How to know if Ubuntu needs rebooted

How to know if Ubuntu needs rebooted

I like to keep my servers up to date with the latest security patches, but I hate rebooting them unless I have to. So after doing apt-get update and apt-get upgrade, how do you know if your server should be rebooted?

The solution is the /var/run/reboot-required file. If the file is there, a reboot is required. If it isn’t, then you don’t need to reboot. Pretty simple.


You can do some neat things using bash. For example, you can reboot only if a reboot is required:

[ -f /var/run/reboot-required ] || shutdown -r now

This will check if the file exists, and if it doesn’t, it will reboot.

You can also do the entire update/reboot in one shot:

apt-get update && apt-get -fy upgrade && [ -f /var/run/reboot-required ] && shutdown -r now

I like to keep that in a bash script I can run during a maintenance window, and that way I don’t forget to reboot if it is needed.

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Baby’s First Domain redesign with Laravel and Bootstrap

Baby’s First Domain redesign with Laravel and Bootstrap

One of my ugliest sites has always been Baby’s First Domain. The background was a muddy greenish color. The blindingly bright orange from the logo wrapped the content of the page. Everything was unstyled and just bleh. To make matters worse, the backend was powered by an ancient version of CodeIgniter. And with 37% of this site’s visitors using a mobile device, the fixed width layout was unacceptable.

The site was originally intended to help you find a domain name for your child. You can then use that domain name for email, a photo gallery, a blog, a link to their wish list at Amazon, whatever. That part of the site has never really turned a profit, so at some point I added baby name meanings. This part of the site is surprisingly popular.

I hope to get the domain name selling portion of the site beefed up so it can take over as the main feature of the site. I think I need to add some instructional videos on how to buy a domain, what to do with it, how easy it is to set up a wish list or photo gallery, that sort of thing.

Before that can happen, I needed a new design for the site using a modern framework. I settled on Laravel for the backend because it has basically won the PHP framework wars. It is easy to use and works well with popular build tools. It uses Composer for package management, so it is easy to pull in useful third-party tools. And everybody uses it so it is easy to find examples for just about anything you could want to do.

For the frontend I went with Bootstrap. I’ve used it a bunch on other sites. It is easy to make responsive sites without monkeying with a bunch of CSS. Its build system makes it easy to customize without digging through thousands of lines of code.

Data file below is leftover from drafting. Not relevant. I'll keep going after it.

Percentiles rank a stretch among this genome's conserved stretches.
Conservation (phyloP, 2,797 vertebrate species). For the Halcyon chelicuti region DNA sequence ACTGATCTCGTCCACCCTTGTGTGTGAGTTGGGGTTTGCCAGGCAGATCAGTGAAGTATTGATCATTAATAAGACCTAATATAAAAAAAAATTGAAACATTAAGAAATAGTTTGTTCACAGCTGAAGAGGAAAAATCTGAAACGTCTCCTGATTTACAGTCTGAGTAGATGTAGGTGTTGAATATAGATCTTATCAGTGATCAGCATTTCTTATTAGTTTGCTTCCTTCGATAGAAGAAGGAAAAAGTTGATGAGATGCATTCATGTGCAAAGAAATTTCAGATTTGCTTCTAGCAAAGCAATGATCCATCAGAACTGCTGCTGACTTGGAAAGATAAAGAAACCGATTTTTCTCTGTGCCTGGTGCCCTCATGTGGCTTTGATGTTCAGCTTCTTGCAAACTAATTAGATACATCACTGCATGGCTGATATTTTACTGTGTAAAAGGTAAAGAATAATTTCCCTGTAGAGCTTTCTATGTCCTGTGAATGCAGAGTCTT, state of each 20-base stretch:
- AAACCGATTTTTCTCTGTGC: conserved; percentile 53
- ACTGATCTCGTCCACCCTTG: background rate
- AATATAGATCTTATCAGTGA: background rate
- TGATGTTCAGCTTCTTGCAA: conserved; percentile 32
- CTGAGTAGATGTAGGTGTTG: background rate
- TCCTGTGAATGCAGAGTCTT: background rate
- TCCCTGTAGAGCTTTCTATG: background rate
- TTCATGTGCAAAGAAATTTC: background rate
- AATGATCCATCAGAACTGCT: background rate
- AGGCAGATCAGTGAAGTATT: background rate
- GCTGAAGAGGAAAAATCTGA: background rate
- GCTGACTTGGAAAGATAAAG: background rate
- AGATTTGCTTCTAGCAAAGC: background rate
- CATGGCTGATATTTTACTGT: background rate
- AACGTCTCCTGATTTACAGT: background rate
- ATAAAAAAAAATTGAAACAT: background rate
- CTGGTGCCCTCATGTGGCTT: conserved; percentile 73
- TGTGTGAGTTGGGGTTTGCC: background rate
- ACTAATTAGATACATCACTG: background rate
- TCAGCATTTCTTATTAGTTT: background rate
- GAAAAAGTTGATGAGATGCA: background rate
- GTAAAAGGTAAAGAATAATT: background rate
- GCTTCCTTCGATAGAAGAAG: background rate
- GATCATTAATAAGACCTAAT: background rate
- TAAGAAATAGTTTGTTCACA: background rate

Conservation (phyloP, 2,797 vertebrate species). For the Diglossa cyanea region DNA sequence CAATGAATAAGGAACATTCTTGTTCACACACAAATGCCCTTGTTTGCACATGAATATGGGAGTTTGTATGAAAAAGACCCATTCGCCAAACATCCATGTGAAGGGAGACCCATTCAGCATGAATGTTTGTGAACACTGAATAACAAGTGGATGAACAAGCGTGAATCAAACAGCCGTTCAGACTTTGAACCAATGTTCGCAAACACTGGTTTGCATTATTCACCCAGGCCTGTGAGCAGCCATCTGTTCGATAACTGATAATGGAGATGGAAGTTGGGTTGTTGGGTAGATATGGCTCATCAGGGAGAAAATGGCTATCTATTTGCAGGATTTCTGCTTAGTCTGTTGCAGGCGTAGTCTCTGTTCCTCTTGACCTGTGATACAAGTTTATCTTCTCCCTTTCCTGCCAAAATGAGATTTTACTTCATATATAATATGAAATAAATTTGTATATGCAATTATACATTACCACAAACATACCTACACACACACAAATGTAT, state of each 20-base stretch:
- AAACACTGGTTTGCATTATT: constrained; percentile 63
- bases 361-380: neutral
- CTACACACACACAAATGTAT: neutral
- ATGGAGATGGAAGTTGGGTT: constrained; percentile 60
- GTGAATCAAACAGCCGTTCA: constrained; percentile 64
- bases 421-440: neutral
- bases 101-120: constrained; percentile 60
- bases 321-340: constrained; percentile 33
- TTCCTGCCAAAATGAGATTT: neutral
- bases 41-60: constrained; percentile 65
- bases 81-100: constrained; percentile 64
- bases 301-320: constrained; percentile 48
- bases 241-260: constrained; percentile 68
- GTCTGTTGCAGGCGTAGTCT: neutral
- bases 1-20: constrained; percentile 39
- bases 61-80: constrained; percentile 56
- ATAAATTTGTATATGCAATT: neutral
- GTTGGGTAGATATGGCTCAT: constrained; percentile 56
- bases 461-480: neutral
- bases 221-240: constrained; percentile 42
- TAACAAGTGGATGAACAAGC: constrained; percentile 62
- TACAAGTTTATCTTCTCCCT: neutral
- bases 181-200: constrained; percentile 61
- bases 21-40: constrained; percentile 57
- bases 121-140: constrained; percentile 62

I spent about 3 days working on the new site. I used a few new packages that had some large prerequisites and I’m on incredibly slow DSL, so most of the first day was spent getting my dev environment setup. Oh how I miss cable internet!

The logic for this site is pretty straightforward, and I was able to copy/paste a lot of it from the old site. I saved the logo from the old site for now. My wife is going to convert the baby in the logo into a vector, then I’ll use it and some CSS to make a more appealing logo that loads faster on all devices.

I also added a new search feature. You can type anything you want into the search box. The search page tries to find a baby name that matches what you searched for. If it is a name that works for both genders, it sends you to the most popular gender for that name. If the name isn’t found, it calculates the Levenshtein distance between your search term and all the names in our database, and directs you to the closest match. This makes it really easy to find the baby name meaning you are looking for.

I also use the Levenshtein distance on some of the 404 pages. For example, if someone tries to go the meaning page for Jaycob, the 404 page will suggest Jacob, Yaacob, or Kaylob.

Another new feature I added is a boys and girls name page. On the old site you had to pick the first letter of the baby’s name to get a listing of all names that begin with that letter. You can still do that on the new site, but it is a bit tedious. On the new boys/girls name pages, I display a handful of the most popular names for each letter, with a link to the full listing. This makes it much easier to find common names.

Laravel is an absolute joy to work with. In about 10 minutes I created a command line script that pulls names from the database to automatically create a sitemap. The sitemap is saved in both xml and gz formats. The script is automatically run once a week by Laravel’s scheduler.

There is a lot of room for expansion on this site. I could easily add a baby due date calculator, tie in to various baby name APIs for more data, and perhaps even add templates for baby websites (like an announcement site, photo gallery, etc).

Anyways, I’m pretty happy with it. Only time will tell if the redesign actually increases my revenue or retains visitors better, but I’m optimistic.

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Getting a domain with a ccTLD that is restricted to residents

Getting a domain with a ccTLD that is restricted to residents

A ccTLD is a top-level domain that uses a two letter country code. These domains are often reserved for residents and businesses in the country they serve. For example, you can’t get a .br domain unless you live in or have a business in Brazil.